Hill, the Independent Reviewer of Terrorism Legislation, said that the word ‘terrorism’ should not be attached “to any of the world religions.”
His comments mean that Prime Minister Theresa May and Home Secretary Amber Rudd, who have both spoken about the threat posed by “Islamist terrorists,” would need to rethink their language. Head of MI5 Andrew Parker has also used the term, previously warning of an “intense UK threat from Islamist extremists.”
Labour MP Karen Buck said that Hill’s recent report on the operation of terrorism legislation had acknowledged that “Daesh and Daesh-inspired terrorism is the greatest threat,” also using the Arabic pejorative term for Islamic State (IS, formerly ISIS).
In Parliament’s Joint Committee on Human Rights, Buck asked the Independent Reviewer of Terrorism Legislation whether, in light of dangers from far-right terrorism, “there is any downside that the current debate does tend to focus largely on Islamic terrorism.”
Hill told the MP that the legal definition of terrorism “mentions religion but mentions no particular religion nor sect within a religion.”
“You are accurate in using the phrase ‘Daesh-inspired terrorism’ where many other commentators use the words ‘Islamist terrorism’,” he said.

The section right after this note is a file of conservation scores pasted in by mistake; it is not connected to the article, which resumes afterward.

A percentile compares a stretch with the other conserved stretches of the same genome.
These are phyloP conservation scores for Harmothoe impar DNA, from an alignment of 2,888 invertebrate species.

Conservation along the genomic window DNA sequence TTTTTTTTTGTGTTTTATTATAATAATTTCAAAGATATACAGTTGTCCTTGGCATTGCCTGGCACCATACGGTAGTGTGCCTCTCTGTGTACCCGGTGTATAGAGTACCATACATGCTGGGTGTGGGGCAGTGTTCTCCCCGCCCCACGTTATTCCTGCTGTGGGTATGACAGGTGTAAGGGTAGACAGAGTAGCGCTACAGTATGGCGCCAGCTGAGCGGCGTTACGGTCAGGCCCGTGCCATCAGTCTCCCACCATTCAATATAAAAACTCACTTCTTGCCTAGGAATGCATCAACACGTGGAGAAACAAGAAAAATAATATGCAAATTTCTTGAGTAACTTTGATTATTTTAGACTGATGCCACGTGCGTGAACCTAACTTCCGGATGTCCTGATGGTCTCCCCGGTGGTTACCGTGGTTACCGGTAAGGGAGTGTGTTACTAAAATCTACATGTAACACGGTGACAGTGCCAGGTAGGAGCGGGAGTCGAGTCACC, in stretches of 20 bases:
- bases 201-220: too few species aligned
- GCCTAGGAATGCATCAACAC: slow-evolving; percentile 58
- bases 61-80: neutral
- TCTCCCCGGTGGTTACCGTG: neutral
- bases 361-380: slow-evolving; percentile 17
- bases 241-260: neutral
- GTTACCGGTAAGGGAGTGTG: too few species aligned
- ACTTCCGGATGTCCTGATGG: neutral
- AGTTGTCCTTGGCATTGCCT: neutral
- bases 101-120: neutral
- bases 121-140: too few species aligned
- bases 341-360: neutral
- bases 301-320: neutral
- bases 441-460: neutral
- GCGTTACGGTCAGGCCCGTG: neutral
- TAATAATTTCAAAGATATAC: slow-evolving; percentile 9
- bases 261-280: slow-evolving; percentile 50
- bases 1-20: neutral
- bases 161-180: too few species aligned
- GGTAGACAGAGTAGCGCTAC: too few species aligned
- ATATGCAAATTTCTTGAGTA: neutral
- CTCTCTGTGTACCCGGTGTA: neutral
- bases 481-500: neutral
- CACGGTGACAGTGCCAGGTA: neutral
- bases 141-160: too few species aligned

“It is fundamentally wrong to attach the word terrorism to any of the world religions. Put that another way round: those who adhere to any of the great religions or none can be terrorists within the definition.”
Hill has previously prosecuted in cases involving members of the IRA, Al-Qaeda, IS, and the July 2005 bomb plot.
The recommendation has already attracted criticism online, with Hill being labelled a too politically correct.
Max Hill – so called terror watchdog – says dont refer to Islamist Terrorism. Just let it kill us, while not referring to it. The PC way to die.
— ian oliver (@wisestreligion) February 2, 2018
For a QC Max Hill is quite naive not to attach islam and/to terrorism. He hasn’t probably read the quran and linked it to the terror across the world. Sad. Shame.
— LCSaloon (@chrispereira1) February 2, 2018
Hill’s comments will reinforce his reputation for making controversial interventions. Last year, he recommended that jihadists returning from Syria and Iraq should not be prosecuted as they were simply “naïve.”
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